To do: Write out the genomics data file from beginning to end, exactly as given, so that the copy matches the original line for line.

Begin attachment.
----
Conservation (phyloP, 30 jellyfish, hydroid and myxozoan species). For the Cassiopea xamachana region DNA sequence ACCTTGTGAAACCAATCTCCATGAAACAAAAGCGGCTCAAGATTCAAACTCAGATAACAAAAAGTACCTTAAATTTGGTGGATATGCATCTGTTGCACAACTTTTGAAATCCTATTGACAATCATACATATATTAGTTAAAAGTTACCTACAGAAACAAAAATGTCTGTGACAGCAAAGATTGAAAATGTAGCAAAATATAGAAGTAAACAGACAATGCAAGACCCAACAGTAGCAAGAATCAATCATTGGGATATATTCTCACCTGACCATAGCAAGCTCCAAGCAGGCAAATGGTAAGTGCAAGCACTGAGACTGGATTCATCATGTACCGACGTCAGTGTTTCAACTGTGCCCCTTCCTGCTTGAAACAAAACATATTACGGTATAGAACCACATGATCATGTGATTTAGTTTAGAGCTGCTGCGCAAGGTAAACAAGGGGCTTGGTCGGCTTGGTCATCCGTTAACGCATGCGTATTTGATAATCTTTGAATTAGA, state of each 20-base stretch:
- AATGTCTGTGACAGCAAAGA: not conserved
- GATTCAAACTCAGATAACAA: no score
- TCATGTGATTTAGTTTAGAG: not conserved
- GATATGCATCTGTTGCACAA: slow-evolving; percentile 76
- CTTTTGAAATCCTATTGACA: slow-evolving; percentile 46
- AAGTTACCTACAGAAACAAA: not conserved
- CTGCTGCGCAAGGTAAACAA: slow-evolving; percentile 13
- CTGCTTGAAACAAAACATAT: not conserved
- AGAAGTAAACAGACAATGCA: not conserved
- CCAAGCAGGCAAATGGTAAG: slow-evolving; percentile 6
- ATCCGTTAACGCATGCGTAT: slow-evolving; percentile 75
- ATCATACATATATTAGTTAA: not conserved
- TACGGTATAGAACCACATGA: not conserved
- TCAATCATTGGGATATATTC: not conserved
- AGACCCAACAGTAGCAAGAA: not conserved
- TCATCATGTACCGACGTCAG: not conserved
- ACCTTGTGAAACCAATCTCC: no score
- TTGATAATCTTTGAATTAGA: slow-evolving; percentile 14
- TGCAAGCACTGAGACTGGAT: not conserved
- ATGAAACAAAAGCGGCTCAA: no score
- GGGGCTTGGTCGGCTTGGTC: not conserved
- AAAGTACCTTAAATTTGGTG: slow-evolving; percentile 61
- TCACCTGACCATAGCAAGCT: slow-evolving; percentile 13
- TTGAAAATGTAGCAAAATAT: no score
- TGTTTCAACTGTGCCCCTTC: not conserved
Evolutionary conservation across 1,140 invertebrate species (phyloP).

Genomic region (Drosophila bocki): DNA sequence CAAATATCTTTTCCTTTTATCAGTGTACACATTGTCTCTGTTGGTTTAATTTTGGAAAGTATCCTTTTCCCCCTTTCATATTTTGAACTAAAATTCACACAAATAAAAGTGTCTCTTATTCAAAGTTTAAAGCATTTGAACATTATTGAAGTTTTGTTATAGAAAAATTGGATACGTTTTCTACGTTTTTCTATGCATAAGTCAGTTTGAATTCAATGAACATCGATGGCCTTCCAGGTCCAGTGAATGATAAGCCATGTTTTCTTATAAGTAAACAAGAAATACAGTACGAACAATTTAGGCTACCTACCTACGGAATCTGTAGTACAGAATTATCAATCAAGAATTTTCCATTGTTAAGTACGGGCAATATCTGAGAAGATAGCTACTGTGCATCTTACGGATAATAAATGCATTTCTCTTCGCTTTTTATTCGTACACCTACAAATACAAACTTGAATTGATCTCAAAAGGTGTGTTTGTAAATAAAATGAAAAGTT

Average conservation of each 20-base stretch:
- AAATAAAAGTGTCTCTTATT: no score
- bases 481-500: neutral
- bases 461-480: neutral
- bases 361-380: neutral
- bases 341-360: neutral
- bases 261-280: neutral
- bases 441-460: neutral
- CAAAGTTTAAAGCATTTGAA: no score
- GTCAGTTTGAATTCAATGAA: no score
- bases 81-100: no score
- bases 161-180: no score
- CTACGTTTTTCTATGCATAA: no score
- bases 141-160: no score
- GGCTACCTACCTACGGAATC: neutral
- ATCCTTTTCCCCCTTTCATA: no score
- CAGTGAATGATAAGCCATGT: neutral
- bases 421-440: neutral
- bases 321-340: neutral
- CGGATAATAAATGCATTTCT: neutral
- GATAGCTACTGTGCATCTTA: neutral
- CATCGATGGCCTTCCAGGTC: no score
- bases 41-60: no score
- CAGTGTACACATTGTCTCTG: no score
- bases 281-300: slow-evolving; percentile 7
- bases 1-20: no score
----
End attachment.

Conservation (phyloP, 30 jellyfish, hydroid and myxozoan species). For the Cassiopea xamachana region DNA sequence ACCTTGTGAAACCAATCTCCATGAAACAAAAGCGGCTCAAGATTCAAACTCAGATAACAAAAAGTACCTTAAATTTGGTGGATATGCATCTGTTGCACAACTTTTGAAATCCTATTGACAATCATACATATATTAGTTAAAAGTTACCTACAGAAACAAAAATGTCTGTGACAGCAAAGATTGAAAATGTAGCAAAATATAGAAGTAAACAGACAATGCAAGACCCAACAGTAGCAAGAATCAATCATTGGGATATATTCTCACCTGACCATAGCAAGCTCCAAGCAGGCAAATGGTAAGTGCAAGCACTGAGACTGGATTCATCATGTACCGACGTCAGTGTTTCAACTGTGCCCCTTCCTGCTTGAAACAAAACATATTACGGTATAGAACCACATGATCATGTGATTTAGTTTAGAGCTGCTGCGCAAGGTAAACAAGGGGCTTGGTCGGCTTGGTCATCCGTTAACGCATGCGTATTTGATAATCTTTGAATTAGA, state of each 20-base stretch:
- AATGTCTGTGACAGCAAAGA: not conserved
- GATTCAAACTCAGATAACAA: no score
- TCATGTGATTTAGTTTAGAG: not conserved
- GATATGCATCTGTTGCACAA: slow-evolving; percentile 76
- CTTTTGAAATCCTATTGACA: slow-evolving; percentile 46
- AAGTTACCTACAGAAACAAA: not conserved
- CTGCTGCGCAAGGTAAACAA: slow-evolving; percentile 13
- CTGCTTGAAACAAAACATAT: not conserved
- AGAAGTAAACAGACAATGCA: not conserved
- CCAAGCAGGCAAATGGTAAG: slow-evolving; percentile 6
- ATCCGTTAACGCATGCGTAT: slow-evolving; percentile 75
- ATCATACATATATTAGTTAA: not conserved
- TACGGTATAGAACCACATGA: not conserved
- TCAATCATTGGGATATATTC: not conserved
- AGACCCAACAGTAGCAAGAA: not conserved
- TCATCATGTACCGACGTCAG: not conserved
- ACCTTGTGAAACCAATCTCC: no score
- TTGATAATCTTTGAATTAGA: slow-evolving; percentile 14
- TGCAAGCACTGAGACTGGAT: not conserved
- ATGAAACAAAAGCGGCTCAA: no score
- GGGGCTTGGTCGGCTTGGTC: not conserved
- AAAGTACCTTAAATTTGGTG: slow-evolving; percentile 61
- TCACCTGACCATAGCAAGCT: slow-evolving; percentile 13
- TTGAAAATGTAGCAAAATAT: no score
- TGTTTCAACTGTGCCCCTTC: not conserved
Evolutionary conservation across 1,140 invertebrate species (phyloP).

Genomic region (Drosophila bocki): DNA sequence CAAATATCTTTTCCTTTTATCAGTGTACACATTGTCTCTGTTGGTTTAATTTTGGAAAGTATCCTTTTCCCCCTTTCATATTTTGAACTAAAATTCACACAAATAAAAGTGTCTCTTATTCAAAGTTTAAAGCATTTGAACATTATTGAAGTTTTGTTATAGAAAAATTGGATACGTTTTCTACGTTTTTCTATGCATAAGTCAGTTTGAATTCAATGAACATCGATGGCCTTCCAGGTCCAGTGAATGATAAGCCATGTTTTCTTATAAGTAAACAAGAAATACAGTACGAACAATTTAGGCTACCTACCTACGGAATCTGTAGTACAGAATTATCAATCAAGAATTTTCCATTGTTAAGTACGGGCAATATCTGAGAAGATAGCTACTGTGCATCTTACGGATAATAAATGCATTTCTCTTCGCTTTTTATTCGTACACCTACAAATACAAACTTGAATTGATCTCAAAAGGTGTGTTTGTAAATAAAATGAAAAGTT

Average conservation of each 20-base stretch:
- AAATAAAAGTGTCTCTTATT: no score
- bases 481-500: neutral
- bases 461-480: neutral
- bases 361-380: neutral
- bases 341-360: neutral
- bases 261-280: neutral
- bases 441-460: neutral
- CAAAGTTTAAAGCATTTGAA: no score
- GTCAGTTTGAATTCAATGAA: no score
- bases 81-100: no score
- bases 161-180: no score
- CTACGTTTTTCTATGCATAA: no score
- bases 141-160: no score
- GGCTACCTACCTACGGAATC: neutral
- ATCCTTTTCCCCCTTTCATA: no score
- CAGTGAATGATAAGCCATGT: neutral
- bases 421-440: neutral
- bases 321-340: neutral
- CGGATAATAAATGCATTTCT: neutral
- GATAGCTACTGTGCATCTTA: neutral
- CATCGATGGCCTTCCAGGTC: no score
- bases 41-60: no score
- CAGTGTACACATTGTCTCTG: no score
- bases 281-300: slow-evolving; percentile 7
- bases 1-20: no score